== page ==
New school board majority votes to hire law firm

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Decision, criticized for haste, lack of transparency, draws boos from audience

By Deb Hurley Brobst

In a decision that brought boos from the audience, the Jeffco school board’s new majority voted Thursday night to hire an attorney to represent the board — not the school district — with little time for discussion and many unanswered questions.

Board members Lesley Dahlkemper and Jill Fellman said after the meeting that they dissented not because they oppose the board having its own attorney, but because they objected to the way the motion was introduced and voted on.

They objected to a lack of discussion about the attorney’s scope of work or the fee the district would pay, and said board members had only two days to call two candidates before a decision was made at the meeting. Plus, there was no public input on the issue and no discussion about financing the attorney’s fees.

Community members in attendance agreed. The board was loudly booed twice — once when the motion was made to hire the attorney and again when the vote was taken. About 100 community members watched the meeting, which ended at 11:15 p.m., in the Lakewood High School auditorium.

The three board members voting “yes” — board president Ken Witt, John Newkirk and Julie Williams — were elected in November, dramatically changing the board’s political orientation to be more conservative. It was the first full meeting for the new board members.

After the meeting, Michele Patterson, Jeffco PTA president, said the new board members had reneged on their campaign promise that the board would be transparent.

“Mr. Witt said on Nov. 21 (at the school board meeting) that they were going to be transparent,” Patterson said. “When the whole audience boos you, that’s not transparent.”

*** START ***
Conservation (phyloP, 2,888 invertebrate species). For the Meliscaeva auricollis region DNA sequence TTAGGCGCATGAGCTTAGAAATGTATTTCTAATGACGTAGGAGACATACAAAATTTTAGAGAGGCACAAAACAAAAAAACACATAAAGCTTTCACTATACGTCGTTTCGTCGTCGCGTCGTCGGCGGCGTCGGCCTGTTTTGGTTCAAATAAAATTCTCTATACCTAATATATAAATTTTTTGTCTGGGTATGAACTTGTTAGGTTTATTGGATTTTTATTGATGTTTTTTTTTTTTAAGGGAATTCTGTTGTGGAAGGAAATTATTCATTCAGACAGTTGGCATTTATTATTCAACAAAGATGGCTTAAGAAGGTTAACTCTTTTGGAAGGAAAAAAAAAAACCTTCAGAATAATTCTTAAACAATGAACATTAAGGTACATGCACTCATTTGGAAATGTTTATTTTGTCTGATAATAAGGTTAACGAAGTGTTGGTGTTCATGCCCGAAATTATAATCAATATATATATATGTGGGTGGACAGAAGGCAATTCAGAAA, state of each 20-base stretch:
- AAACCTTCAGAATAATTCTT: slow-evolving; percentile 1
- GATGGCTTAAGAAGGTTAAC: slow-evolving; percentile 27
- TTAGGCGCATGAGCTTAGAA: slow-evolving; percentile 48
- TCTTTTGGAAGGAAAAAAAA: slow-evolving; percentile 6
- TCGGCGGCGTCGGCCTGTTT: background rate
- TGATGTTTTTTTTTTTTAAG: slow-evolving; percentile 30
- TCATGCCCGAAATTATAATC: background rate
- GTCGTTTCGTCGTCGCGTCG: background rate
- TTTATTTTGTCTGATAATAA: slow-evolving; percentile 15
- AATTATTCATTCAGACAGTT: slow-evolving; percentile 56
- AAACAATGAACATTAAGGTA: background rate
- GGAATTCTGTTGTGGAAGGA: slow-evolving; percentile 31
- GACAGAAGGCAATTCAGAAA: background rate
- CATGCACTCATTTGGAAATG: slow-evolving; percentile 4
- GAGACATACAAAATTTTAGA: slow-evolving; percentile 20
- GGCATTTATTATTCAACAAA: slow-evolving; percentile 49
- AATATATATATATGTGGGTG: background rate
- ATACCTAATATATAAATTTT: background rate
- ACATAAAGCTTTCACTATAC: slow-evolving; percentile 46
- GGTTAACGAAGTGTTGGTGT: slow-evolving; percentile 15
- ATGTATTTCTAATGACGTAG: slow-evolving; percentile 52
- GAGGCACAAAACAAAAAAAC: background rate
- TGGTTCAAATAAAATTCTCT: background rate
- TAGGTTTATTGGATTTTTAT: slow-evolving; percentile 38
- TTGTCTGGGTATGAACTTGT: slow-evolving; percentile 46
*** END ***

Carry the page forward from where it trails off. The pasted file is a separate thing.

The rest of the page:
The board hired Brad Miller of Miller Sparks LLC, a Colorado Springs law firm, to be its attorney. Miller represents the Falcon School District east of Colorado Springs and has done consulting work for several Colorado charter schools.

The engagement letter written by Miller was signed by Witt the day after the meeting and made available to board members during a board retreat on Saturday. According to the letter, Miller Sparks will receive a monthly $7,500 retainer for working up to 30 hours per month to assist the board with such things as agendas, board packets, staffing issues and communication.

Typically, consultants hired by the district sign agreements drawn up by the school district.

After the meeting Miller said of the board’s handling of the issue: “I think they handled it well. They exactly met their obligation. They brought it up at a public meeting, discussed its merits and made a decision in an open vote.”

While the contract can be terminated at any time, if Miller Sparks is retained for a year, the district will pay the firm $90,000.

The school district had cut $83 million from its budget between 2010 and 2013, and cuts were averted this year thanks to a property-tax increase approved by voters in 2012. Dahlkemper and Fellman were concerned about the fiscal responsibility of hiring an attorney when the district’s finances have been so tight.